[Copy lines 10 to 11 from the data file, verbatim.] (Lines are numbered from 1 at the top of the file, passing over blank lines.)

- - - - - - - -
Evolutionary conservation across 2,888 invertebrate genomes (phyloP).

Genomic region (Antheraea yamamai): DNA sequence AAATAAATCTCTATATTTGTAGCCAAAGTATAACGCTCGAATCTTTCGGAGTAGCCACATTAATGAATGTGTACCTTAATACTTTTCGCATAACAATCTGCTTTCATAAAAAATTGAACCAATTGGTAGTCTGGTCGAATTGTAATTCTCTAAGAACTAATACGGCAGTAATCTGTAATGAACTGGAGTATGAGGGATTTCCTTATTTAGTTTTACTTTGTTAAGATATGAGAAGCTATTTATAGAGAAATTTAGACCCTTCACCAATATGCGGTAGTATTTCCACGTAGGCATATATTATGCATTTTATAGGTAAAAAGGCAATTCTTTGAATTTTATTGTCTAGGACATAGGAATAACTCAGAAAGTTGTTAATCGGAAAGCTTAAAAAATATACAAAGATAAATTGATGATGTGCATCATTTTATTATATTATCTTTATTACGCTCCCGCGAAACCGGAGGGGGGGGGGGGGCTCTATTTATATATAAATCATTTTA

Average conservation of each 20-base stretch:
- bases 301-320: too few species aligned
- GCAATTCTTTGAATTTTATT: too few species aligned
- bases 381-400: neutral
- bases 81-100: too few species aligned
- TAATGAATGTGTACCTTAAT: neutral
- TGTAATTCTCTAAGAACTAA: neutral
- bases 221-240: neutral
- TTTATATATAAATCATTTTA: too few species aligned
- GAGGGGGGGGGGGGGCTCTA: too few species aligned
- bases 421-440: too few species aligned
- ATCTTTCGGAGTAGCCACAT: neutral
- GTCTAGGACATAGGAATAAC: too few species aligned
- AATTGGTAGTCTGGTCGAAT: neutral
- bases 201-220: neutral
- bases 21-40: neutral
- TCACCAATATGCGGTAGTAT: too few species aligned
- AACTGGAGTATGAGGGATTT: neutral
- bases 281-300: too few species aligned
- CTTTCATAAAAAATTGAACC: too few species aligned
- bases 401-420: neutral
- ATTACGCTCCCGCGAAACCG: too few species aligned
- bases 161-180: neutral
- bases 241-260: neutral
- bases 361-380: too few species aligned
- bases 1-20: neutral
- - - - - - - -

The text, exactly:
- bases 221-240: neutral
- TTTATATATAAATCATTTTA: too few species aligned